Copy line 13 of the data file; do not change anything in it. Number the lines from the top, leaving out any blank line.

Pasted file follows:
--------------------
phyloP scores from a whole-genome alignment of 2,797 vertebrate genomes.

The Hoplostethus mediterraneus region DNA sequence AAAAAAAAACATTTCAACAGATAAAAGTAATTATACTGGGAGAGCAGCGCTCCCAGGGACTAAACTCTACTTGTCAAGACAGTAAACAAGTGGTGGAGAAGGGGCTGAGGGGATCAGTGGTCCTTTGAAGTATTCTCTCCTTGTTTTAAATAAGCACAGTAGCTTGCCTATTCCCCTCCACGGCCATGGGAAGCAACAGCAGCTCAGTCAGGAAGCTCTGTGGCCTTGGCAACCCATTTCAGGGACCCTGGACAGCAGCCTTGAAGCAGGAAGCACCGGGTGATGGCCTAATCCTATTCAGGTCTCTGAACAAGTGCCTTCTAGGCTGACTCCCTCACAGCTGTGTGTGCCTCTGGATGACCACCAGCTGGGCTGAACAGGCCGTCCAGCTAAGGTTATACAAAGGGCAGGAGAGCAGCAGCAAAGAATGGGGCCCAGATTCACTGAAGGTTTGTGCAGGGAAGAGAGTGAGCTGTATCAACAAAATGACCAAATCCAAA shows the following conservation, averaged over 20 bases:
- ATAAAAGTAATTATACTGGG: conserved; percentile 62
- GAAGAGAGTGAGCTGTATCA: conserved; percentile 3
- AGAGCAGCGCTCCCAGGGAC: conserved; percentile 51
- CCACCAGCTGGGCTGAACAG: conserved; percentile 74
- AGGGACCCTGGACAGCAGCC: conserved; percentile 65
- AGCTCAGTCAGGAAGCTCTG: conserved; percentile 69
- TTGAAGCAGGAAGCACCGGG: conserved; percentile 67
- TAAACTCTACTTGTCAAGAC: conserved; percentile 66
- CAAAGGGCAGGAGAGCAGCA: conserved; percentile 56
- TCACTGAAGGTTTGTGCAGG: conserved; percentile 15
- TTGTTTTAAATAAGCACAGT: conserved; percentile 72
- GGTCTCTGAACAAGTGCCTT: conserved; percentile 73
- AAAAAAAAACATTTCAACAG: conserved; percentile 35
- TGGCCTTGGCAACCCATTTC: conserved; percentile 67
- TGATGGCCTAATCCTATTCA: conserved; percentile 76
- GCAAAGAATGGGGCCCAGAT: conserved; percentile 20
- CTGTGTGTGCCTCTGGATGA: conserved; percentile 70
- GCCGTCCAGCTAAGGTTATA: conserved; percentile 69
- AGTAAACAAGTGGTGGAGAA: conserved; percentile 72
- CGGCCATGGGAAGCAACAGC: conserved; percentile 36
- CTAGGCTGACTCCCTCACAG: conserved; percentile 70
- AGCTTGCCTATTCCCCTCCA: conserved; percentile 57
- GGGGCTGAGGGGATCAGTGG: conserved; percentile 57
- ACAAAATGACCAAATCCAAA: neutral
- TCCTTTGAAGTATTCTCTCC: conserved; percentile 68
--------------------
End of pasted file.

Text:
- TTGTTTTAAATAAGCACAGT: conserved; percentile 72